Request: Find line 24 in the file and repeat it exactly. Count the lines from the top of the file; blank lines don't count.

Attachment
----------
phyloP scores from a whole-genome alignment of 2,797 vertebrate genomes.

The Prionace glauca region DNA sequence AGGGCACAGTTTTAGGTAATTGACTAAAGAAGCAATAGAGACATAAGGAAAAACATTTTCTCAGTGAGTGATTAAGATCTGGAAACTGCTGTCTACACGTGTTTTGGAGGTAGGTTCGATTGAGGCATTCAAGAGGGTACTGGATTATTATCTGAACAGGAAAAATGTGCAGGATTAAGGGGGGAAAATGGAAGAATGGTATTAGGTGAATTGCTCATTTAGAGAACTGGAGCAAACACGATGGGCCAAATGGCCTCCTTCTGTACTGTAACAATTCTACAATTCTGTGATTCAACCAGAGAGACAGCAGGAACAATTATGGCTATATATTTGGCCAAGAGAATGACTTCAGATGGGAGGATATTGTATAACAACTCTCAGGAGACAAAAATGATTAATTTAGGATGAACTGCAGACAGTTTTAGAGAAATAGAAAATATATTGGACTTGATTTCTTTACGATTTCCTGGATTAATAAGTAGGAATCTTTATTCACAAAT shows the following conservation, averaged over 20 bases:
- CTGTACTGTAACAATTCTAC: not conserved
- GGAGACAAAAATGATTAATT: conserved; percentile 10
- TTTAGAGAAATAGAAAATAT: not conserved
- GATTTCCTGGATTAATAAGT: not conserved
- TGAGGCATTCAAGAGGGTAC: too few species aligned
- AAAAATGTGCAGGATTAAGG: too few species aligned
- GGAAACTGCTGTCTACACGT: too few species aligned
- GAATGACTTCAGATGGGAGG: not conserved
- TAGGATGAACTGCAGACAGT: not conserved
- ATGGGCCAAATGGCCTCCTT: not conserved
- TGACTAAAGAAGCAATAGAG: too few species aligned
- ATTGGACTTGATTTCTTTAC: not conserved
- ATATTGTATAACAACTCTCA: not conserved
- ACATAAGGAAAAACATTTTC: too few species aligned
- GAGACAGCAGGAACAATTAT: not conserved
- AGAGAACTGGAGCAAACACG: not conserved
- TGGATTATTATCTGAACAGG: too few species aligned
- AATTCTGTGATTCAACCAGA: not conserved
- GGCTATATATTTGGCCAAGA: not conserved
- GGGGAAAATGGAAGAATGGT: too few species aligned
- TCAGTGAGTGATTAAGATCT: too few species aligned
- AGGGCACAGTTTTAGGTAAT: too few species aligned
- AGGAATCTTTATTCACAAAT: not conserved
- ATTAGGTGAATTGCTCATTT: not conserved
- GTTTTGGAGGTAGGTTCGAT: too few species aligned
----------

- AGGGCACAGTTTTAGGTAAT: too few species aligned